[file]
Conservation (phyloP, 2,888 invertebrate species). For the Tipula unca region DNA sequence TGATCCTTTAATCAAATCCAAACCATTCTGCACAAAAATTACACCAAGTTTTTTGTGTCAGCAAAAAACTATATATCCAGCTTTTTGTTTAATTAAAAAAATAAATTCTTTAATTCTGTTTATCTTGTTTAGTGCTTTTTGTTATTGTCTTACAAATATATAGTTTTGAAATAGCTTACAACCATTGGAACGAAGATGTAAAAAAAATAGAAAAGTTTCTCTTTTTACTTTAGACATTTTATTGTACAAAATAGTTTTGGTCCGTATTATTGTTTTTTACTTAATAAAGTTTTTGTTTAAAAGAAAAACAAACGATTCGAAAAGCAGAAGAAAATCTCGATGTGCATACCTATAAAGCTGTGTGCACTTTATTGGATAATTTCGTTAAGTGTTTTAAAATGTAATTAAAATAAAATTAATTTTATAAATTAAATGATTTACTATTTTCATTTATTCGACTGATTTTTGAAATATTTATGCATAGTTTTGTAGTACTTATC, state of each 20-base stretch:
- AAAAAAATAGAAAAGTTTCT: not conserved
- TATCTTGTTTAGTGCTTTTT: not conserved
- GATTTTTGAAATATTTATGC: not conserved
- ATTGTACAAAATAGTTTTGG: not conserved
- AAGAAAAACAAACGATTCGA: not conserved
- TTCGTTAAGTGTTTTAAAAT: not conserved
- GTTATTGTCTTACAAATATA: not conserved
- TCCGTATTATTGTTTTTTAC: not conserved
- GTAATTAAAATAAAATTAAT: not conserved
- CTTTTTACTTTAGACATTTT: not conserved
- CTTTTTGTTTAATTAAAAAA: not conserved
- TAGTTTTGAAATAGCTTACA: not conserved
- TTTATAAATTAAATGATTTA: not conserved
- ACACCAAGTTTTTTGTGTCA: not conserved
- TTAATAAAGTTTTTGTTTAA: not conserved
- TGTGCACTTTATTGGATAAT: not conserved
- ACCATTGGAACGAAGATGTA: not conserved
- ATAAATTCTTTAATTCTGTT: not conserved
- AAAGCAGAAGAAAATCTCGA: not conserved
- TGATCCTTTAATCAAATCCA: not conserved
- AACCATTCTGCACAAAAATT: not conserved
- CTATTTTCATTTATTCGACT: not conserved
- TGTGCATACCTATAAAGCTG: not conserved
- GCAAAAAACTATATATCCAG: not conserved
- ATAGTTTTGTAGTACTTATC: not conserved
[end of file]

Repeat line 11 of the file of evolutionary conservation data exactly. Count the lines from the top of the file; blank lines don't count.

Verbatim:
- CTTTTTACTTTAGACATTTT: not conserved